• Mercury recycling equipment ‘gathering dust’


    Environment group urges govt to ratify anti-mercury pact, open $1.37M facility

    A $1.37-million Department of Energy (DOE) facility in Bagumbayan, Taguig City, for recycling mercury from discarded fluorescent lamps is simply ‘gathering dust,’ the environmental watchdog group EcoWaste Coalition charged.

    The DOE purchased the equipment for the LWMF in 2013 from Sweden-based MRT Systems International under the energy department’s Philippine Energy Efficiency Project, with its cost largely covered by a loan from the Asian Development Bank.

    The LWMF had undergone pilot testing in mid-2014, but has been sitting idle since then because the government, according to EcoWaste Coalition, has not been able to find an operator for the facility. The DOE, said the watchdog, had said in September 2014 that the LWMF would go into operation in the following December.

    In a presentation, Amelia de Guzman of the DOE’s Energy Research Testing and Laboratory Services explained that although some private enterprises expressed interest in the facility, but deemed the purchase price (about P64 million) too high. Other options include finding a contractor to operate the LWMF on behalf of the DOE, or to turn it over to a local government unit in Metro Manila.

    Operating costs for the LWMF would be recovered through the Extended Producer Responsibility (EPR) program, which would add a surcharge on to the retail price of fluorescent lamps. In her presentation, de Guzman suggested P6.00 per lamp to cover the costs for manufacturers to collect discarded lamps and forward them to the LWMF for processing. The EPR program, however, is still awaiting implementation.

    In a letter to Energy Secretary Alfonso Cusi on Monday, EcoWaste Coalition urged the DOE to put the idle Lamp Waste Management Facility (LWMF) into operation, as well as issue the department’s concurrence to the government’s signing of the Minamata Convention, an international mercury-reduction agreement.

    The Minamata Convention on Mercury was developed under the guidance of the United Nations Environment Program (UNEP), and is an international agreement intended to impose tighter controls on the sources and trade of mercury; phase out or reduce the use of mercury in industrial processes, especially small-scale mining; reduce or eliminate the use of mercury in common products such as electric lamps; and establish guidelines for the safe recovery and disposal of mercury waste.

    Mercury is a naturally-occurring element that has a variety of applications, but is highly toxic, particularly to babies and children. Among its health impacts, most of which are irreversible, are damage to the central nervous system, thyroid, kidneys, lungs, and immune system; memory loss or language impairment are common effects of mercury poisoning.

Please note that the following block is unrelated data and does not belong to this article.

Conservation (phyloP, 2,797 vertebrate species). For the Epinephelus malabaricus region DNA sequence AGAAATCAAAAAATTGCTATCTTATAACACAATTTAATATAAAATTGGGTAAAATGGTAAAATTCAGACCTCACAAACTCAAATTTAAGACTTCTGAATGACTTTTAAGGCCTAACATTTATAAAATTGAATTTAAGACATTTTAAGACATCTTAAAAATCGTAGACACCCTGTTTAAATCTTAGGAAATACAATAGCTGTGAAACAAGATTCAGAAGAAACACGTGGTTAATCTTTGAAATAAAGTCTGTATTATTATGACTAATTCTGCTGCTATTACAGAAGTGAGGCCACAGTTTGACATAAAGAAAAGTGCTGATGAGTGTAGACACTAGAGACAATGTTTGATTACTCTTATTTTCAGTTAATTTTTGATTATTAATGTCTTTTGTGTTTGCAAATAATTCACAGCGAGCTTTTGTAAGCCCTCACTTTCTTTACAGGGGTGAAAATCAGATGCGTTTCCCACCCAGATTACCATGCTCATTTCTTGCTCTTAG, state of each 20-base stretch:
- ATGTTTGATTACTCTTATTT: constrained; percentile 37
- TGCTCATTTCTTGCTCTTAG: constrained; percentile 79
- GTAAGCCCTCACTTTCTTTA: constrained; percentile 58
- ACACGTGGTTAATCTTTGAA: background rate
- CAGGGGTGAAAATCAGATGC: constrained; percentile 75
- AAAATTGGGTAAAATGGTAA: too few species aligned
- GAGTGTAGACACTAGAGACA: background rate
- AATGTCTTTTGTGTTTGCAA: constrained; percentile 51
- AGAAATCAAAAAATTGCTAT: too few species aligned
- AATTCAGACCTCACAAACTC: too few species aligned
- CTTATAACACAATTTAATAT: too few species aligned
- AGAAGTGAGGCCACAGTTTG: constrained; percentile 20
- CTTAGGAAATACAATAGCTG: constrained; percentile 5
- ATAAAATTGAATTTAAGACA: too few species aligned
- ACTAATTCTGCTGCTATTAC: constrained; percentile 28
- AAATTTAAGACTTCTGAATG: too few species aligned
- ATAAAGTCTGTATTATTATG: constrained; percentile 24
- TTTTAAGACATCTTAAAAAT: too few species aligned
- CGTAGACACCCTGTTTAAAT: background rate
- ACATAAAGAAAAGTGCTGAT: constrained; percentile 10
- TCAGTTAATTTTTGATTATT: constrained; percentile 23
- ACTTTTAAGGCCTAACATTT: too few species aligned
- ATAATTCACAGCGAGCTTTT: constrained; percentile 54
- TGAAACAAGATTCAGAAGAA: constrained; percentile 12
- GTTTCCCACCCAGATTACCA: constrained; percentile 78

The Convention, which according to UNEP is named for a town in Japan where several thousand people were poisoned by mercury-contaminated industrial wastewater, was adopted and signed at a diplomatic conference held in Kumamoto, Japan in October 2013. The Philippines was one of the original signatories, represented by then-Environment Secretary Ramon Paje.

    According to UNEP, 128 nations have signed the Convention, but most, including the Philippines, have not yet formally ratified it. To date, it has only been ratified at the national level by 35 countries.

    Despite this, the DOE under Paje proceeded with plans to implement mercury recovery from the biggest source of mercury in the country, discarded fluorescent lamps, under the guidance of Article 4 of the Convention, which calls for the phase out by 2020 of lamps commonly used in the Philippines: Compact fluorescent lamps (CFL) equal to or less than 30 watts containing more than 5 mg mercury per bulb; linear fluorescent bulbs or triband lamps less than 60 watts and containing greater than 5 mg mercury; halophosphate lamps less than 40 watts and containing greater than 10 mg mercury; high pressure mercury vapor lamps; mercury in a variety of cold cathode fluorescent lamps (CCFL); and external electrode fluorescent lamps (EEFL).

    In the letter to DOE Secretary Cusi, EcoWaste Coalition President Noli Abinales wrote, “We hope that your office is one with us in recognizing the urgent need for the government to operationalize the LWMF and implement a practical system for the safe recycling of lamp waste to minimize mercury pollution due to the improper disposal of fluorescent lamps at the end of their useful life.”

    He added, “The prolonged non-operation of the facility can take its toll on the multi-million peso equipment, while spent lamps continue to be arbitrarily disposed of like ordinary trash, contaminating human bodies and the environment with toxic mercury.”


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